In October the Hogg Foundation announced the award of $1.6 million in grants over the next five years to create internships for doctoral psychology students at Scott & White Healthcare System in Temple, Travis County Juvenile Probation Department in Austin and University of Houston–Clear Lake Office of Counseling Services.
We hope to accomplish two goals through this initiative:
- First, we want to attract doctoral psychology students to careers as mental health providers in Texas.
- Second, we want to increase the availability of psychological services in Texas communities that are underserved with respect to mental health services.
It is clear that increasing the number of psychologists in high-need and rural areas is an important workforce issue for Texas. For example, the number of psychologists in the U.S. increased from 37 to 56 per 100,000 residents between 1999 and 2009. In Texas, this number grew only slightly, from 24.8 to 25.4 per 100,000 residents (Texas Statewide Health Coordinating Council, 2010). Also, psychologists in Texas tend to cluster around metropolitan areas. Counties in South Texas, West Texas and the Panhandle have considerably fewer psychologists, with 102 counties having no psychologists in 2009.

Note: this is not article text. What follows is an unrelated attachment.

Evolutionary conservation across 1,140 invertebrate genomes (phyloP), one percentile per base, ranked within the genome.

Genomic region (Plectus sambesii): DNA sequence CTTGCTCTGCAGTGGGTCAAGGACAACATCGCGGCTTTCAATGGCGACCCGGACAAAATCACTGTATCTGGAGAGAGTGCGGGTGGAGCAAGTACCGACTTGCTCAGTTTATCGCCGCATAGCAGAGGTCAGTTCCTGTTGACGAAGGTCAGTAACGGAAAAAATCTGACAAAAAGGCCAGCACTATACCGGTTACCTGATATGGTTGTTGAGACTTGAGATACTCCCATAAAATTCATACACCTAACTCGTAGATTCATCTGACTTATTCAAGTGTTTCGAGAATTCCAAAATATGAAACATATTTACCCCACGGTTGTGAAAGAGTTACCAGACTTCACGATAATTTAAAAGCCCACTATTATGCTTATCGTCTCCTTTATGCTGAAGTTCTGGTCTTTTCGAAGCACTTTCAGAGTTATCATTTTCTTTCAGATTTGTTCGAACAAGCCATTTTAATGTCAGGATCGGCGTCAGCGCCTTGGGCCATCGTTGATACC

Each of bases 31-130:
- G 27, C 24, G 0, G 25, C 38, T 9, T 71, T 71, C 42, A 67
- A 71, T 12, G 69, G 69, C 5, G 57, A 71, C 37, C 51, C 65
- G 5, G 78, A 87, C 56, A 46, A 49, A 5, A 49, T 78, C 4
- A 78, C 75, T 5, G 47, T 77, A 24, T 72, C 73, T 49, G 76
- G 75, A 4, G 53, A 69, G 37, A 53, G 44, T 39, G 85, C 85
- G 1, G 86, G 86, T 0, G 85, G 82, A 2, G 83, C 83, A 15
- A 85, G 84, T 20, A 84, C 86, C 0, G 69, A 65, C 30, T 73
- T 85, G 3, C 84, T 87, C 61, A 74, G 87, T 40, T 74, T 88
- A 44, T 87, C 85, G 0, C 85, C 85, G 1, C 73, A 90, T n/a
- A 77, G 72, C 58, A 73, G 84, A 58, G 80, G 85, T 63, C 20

A major barrier to addressing this workforce issue is caused by a lack of psychology internship positions in Texas that are accredited by the American Psychological Association (APA). This contributes to the workforce shortage because students in clinical, counseling or school psychology doctoral programs must complete a one-year full-time or two-year half-time internship to complete their degree. Without the degree, they cannot become licensed to practice in Texas.
The Association of Psychology Postdoctoral and Internship Centers (APPIC) holds an annual nationwide match day in February to pair psychology graduate students with accredited and unaccredited internship positions. Nearly one in four students seeking an internship failed to match with a position during this process in 2009, leading the APA to declare the situation “a growing and serious concern” (Statement of the APA Board of Directors on the Internship Imbalance Problem, 2009).
We were gratified to learn that all of the sites received numerous applications and the Scott and White internship positions were filled during the national match day in February. The other Hogg funded sites are currently completing phase two of the matching process to fill the remaining positions.
We anticipate that together, these three sites will train an estimated 38 interns during the next five years and will create at least nine new internship positions by the end of the grant period, thus truly changing the landscape of psychology training in Texas. Because the imbalance of supply and demand for accredited internship opportunities is a national issue, we hope that foundations in other states may replicate this initiative.